How to impart wisdom when talking to 13-year-olds who might not want to listen
‘They won’t listen’: Advice for parents on speaking to young teenagers
Trust is the key to communicating with 13-year-olds. Photograph: iStock
“They won’t listen,” we parents fume about teenagers, while they rant about how adults “don’t understand”. Both sides are right – and wrong.
Adults desperately want to share some hard-earned insights into life with their offspring. After all, when you see a loved one heading for the very same hole that you had to extricate yourself from once, who wouldn’t want to shout out a warning to try to save them that pain?
Trust is the key to communicating with 13-year-olds
You can take a small child by the hand to guide them away from obvious danger but when you’re letting out the parenting rope as that child hits teenage years, the most you can hope for is that they might hear your voice in their head as they teeter on the precipice.
So, what advice might be worth hearing and lodge in their brain? We ask some experts what they think parents should be telling their 13-year-olds.
What you say and how you say it will all depend on the relationship you have with them and that is something that is built up over time, points out child psychotherapist Colman Noctor. That toddler is already beginning to absorb the family values that they will be living out by the time they are in their teens.
“We completely underestimate that the culture of the family has a huge impact on children and their own value systems. We are just not using it enough.
“If you are saying ‘don’t drink alcohol’, ‘be kind to people’, ‘stand up for yourself’, you have to have been role-modelling that for quite some time beforehand,” he says. It’s not just a speech you make on their 13th birthday.
The problem is, if you are trying to share adult wisdom with a teenager, you are already at a disadvantage because “you don’t understand them and they don’t understand you”. But “we don’t have to get them, we only have to show that we are trying,” says Noctor.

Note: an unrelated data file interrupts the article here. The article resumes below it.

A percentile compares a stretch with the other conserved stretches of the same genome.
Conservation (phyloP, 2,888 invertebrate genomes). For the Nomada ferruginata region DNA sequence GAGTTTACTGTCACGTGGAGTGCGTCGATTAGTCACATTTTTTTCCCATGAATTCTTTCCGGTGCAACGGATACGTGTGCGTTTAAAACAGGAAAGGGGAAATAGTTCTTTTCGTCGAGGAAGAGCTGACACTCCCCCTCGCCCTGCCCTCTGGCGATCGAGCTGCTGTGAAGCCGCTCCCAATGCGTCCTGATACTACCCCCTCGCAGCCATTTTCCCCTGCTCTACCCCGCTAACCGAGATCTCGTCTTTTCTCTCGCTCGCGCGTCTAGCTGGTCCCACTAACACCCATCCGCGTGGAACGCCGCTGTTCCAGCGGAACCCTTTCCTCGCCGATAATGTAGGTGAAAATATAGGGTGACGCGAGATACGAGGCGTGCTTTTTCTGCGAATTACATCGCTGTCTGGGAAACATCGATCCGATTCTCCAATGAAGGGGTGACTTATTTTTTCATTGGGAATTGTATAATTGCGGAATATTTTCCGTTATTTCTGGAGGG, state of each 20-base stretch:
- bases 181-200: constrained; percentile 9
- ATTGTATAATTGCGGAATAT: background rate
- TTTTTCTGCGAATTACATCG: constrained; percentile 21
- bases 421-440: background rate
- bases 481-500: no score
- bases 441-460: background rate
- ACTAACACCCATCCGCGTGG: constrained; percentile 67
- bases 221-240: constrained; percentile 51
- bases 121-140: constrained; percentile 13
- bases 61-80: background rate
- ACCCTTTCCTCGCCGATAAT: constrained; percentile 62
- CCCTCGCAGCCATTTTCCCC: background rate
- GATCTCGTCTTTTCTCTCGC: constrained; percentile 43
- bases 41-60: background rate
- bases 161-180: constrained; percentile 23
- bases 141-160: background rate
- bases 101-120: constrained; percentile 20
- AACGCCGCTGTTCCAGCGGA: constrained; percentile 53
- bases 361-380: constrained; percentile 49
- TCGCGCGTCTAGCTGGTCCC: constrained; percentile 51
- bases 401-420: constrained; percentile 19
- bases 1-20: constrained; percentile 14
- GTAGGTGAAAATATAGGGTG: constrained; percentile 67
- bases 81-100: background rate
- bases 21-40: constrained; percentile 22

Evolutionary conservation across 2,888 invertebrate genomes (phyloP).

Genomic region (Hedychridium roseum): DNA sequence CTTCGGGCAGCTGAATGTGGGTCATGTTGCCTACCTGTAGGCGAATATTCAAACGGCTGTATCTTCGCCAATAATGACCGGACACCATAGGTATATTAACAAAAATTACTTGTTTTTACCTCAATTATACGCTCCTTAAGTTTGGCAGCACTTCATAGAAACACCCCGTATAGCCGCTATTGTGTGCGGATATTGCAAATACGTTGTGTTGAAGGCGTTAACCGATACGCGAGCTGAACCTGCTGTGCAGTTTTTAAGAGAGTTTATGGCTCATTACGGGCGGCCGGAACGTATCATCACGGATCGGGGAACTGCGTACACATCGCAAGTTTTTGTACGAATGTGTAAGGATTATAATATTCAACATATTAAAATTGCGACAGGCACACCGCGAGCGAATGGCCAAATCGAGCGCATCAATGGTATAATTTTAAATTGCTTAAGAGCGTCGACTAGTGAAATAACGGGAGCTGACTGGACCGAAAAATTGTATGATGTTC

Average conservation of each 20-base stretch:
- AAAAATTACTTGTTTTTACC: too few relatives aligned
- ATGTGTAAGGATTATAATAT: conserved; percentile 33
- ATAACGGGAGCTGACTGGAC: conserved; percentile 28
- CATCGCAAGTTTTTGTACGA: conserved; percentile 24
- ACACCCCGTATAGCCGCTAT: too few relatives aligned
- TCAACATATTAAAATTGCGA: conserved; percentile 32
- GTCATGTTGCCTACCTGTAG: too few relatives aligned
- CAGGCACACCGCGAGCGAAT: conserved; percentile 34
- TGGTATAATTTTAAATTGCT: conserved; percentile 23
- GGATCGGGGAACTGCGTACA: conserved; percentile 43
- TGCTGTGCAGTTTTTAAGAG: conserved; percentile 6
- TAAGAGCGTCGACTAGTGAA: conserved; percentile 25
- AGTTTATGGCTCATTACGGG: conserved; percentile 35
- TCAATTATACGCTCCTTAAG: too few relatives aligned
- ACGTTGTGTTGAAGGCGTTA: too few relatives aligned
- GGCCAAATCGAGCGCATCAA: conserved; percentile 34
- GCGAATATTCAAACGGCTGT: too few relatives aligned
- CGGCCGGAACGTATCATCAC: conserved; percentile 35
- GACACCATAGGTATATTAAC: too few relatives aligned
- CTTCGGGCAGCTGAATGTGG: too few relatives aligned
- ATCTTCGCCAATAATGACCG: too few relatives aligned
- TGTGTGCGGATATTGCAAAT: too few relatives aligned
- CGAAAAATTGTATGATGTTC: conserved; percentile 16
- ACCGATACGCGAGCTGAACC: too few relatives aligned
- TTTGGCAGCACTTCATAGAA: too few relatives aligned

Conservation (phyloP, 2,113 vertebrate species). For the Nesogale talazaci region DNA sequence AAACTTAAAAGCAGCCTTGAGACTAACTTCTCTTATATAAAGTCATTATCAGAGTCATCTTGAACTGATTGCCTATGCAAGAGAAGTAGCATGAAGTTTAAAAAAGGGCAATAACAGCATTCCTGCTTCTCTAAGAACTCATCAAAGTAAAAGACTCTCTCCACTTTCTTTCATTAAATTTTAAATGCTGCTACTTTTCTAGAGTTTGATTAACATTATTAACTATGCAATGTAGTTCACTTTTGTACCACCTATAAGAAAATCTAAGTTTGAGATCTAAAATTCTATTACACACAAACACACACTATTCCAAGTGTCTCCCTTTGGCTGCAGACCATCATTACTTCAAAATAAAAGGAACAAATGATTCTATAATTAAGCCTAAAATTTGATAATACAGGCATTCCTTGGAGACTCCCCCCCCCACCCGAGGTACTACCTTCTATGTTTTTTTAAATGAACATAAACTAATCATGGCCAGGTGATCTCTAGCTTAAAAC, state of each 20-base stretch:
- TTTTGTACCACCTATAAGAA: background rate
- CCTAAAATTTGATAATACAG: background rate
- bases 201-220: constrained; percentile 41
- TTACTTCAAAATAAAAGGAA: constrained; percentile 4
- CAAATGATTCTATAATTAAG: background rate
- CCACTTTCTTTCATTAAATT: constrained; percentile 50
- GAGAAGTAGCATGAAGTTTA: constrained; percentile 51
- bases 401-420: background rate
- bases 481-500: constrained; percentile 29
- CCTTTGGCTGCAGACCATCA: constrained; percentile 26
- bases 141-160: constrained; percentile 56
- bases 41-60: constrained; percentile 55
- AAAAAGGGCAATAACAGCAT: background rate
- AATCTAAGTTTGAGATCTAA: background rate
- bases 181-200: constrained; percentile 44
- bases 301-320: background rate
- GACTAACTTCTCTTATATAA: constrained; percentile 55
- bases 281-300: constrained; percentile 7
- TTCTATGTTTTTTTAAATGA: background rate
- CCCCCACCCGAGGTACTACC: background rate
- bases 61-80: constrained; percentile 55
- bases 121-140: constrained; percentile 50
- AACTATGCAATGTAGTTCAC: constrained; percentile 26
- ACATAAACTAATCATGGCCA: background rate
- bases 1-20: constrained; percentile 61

“No 13-year-old has the ideology of a 43-year-old, so you are not going to get them to share your view. But if they can see some merit in it, there will be less resistance to it.”
Teenagers are fabulous but are often self-absorbed beings who have little regard for the advice of their parents, says Aileen Hickie, chief executive officer of Parentline and the mother of five children ranging in age from 13 to 21 years. “I have had only limited and intermittent success with my words of wisdom, but sometimes I am surprised when some of my mantras are repeated back to me by my older children in a positive manner,” she says.
Noctor explains: “Despite the level of disagreement, argument and disruption that they’re causing, some of that stuff is sinking in. Don’t stop saying it just because they are not agreeing with it – through osmosis it is forming their value system. They will never admit that you were right but they will acknowledge it to themselves that you were.”
Trust is the key to communicating with 13-year-olds, says clinical psychologist Paul Gilligan, chief executive officer of St Patrick’s Mental Health Services. “It’s not just about what you say but also about how you say it. Timing and tone are key ingredients. Grounded in love, respect and trust, most advice is listened to,” says Gilligan.
“Whether it’s adhered to or not,” he adds, “this keeps the door open to future communication and dialogue.”
In reality, “the meaning of life” conversations will probably be few and far between amongst the peppering of more mundane observations such as “this is not a hotel”, “your sports kit wouldn’t stink if you took it out of the bag and put it in the wash” and “maybe your friends are allowed to stay out later but I want you home by 10pm”.
However, as Noctor sanguinely points out, “shouting at each other on the top of the landing is not where the decision to change my life happens”.
Normal “street smart” tips, such as “don’t take short cuts through an isolated area”, “don’t sit upstairs alone on a near-empty bus”, or “change train carriages at the next station if you’re being made to feel uncomfortable by another passenger” may seem less relevant now when it’s all about “wear a mask”, “don’t meet up with a crowd” and “wash your hands”. But the over-riding “trust your gut instinct” and “leave a situation if you’re feeling uncomfortable” apply to being out and about – or, indeed, socialising online – with or without the coronavirus around.
Plenty of parents recommend arranging a code word with a teenager that can be spoken in a phone call or texted, to indicate they want you to come and collect them immediately, so they can extricate themselves from an uncomfortable situation, no questions asked. Also point out to them that, when they’re out and about, answering parents’ texts will help keep them off their case even if, as youngsters, they have no empathy for the parental catastrophising that can fill a vacuum.
Personally, any insight I have gained from raising teenagers and writing about them is that supporting their mental health through adolescence is really what matters. Exam results, sporting success, popularity and, certainly a tidy bedroom, mean little in comparison.